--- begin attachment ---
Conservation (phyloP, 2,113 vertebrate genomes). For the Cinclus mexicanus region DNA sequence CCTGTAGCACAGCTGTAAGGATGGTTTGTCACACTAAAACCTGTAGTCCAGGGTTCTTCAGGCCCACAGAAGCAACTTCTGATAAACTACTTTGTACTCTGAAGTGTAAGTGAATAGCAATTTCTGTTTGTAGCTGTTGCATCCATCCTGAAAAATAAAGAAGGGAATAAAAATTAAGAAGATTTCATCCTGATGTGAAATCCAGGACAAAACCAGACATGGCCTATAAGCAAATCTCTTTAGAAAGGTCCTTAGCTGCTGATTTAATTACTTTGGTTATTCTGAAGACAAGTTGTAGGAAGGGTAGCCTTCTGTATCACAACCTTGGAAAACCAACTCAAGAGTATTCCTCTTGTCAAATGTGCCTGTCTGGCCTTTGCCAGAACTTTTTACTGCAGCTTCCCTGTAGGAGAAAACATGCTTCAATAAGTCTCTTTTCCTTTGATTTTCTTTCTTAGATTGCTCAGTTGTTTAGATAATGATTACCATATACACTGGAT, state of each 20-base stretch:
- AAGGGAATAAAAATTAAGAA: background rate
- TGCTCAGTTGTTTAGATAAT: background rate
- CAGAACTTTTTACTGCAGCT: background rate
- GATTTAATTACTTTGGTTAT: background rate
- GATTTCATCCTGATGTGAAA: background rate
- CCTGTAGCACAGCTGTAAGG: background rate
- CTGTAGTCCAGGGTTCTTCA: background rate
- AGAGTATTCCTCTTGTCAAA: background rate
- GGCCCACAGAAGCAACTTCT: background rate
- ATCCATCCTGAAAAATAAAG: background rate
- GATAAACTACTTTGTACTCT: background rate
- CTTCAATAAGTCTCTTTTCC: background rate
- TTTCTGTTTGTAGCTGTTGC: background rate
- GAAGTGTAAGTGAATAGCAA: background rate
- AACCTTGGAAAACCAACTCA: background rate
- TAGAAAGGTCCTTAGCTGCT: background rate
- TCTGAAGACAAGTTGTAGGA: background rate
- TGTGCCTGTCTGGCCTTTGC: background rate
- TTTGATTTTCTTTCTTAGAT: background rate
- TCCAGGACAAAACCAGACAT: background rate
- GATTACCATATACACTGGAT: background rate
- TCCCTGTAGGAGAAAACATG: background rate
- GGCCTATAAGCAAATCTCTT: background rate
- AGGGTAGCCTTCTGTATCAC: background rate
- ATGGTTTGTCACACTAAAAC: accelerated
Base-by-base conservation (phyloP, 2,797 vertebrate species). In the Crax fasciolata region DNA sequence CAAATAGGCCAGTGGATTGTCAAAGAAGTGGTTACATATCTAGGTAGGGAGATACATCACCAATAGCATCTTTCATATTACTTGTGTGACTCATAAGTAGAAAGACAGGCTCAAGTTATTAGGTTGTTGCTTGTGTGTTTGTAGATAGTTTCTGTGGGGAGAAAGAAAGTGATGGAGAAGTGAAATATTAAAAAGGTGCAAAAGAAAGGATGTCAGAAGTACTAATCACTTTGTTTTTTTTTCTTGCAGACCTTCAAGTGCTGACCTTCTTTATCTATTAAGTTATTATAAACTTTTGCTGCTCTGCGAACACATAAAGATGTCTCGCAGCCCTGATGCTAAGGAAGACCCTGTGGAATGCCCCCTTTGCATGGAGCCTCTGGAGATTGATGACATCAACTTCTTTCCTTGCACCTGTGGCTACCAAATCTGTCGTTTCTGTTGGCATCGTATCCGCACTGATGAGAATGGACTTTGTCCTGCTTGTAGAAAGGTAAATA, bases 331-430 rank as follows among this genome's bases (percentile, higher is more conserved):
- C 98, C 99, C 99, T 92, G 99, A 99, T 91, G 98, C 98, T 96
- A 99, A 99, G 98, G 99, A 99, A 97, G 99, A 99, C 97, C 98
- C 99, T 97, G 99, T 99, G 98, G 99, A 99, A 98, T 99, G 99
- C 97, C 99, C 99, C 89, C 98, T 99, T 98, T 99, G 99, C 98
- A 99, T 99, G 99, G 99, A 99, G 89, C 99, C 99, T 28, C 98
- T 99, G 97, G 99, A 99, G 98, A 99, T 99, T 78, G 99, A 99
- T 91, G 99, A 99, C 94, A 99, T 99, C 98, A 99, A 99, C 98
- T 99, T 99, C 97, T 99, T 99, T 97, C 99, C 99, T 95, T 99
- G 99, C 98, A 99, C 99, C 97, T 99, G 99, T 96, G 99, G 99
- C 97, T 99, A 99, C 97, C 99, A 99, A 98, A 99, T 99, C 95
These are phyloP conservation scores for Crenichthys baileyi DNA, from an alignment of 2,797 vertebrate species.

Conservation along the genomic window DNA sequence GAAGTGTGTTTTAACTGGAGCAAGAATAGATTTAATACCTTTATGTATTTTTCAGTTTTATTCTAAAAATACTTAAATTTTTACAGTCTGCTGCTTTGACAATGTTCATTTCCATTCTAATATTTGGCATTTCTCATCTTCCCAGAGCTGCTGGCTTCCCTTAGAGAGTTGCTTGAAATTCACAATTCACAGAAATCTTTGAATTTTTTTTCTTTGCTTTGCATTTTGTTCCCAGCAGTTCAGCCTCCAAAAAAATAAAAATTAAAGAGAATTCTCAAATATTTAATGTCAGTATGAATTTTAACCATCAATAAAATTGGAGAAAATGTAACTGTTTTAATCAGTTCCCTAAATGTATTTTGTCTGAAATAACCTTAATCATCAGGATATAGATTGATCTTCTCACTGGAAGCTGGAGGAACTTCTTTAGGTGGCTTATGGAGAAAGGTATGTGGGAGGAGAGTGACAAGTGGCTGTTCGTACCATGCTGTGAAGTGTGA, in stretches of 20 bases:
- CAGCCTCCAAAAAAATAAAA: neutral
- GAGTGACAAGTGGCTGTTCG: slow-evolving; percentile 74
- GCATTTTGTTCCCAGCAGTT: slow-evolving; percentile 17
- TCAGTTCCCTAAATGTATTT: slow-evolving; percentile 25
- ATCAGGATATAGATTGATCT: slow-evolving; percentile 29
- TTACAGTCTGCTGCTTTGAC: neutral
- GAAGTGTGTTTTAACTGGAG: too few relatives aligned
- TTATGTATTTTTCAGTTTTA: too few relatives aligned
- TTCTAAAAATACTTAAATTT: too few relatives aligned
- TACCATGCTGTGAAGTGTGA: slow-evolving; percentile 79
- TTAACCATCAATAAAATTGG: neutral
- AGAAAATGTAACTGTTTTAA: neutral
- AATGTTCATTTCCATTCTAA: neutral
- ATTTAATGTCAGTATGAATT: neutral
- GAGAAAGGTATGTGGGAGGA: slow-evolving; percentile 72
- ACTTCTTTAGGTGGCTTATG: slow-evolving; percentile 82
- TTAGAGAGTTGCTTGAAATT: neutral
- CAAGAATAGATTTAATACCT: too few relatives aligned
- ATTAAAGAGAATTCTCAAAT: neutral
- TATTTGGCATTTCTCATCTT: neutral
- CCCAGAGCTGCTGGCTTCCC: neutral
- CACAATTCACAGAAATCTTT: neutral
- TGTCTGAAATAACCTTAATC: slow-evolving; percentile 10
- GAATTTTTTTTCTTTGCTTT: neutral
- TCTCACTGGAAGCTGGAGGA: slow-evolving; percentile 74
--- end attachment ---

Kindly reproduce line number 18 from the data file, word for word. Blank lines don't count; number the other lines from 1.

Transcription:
- TCTGAAGACAAGTTGTAGGA: background rate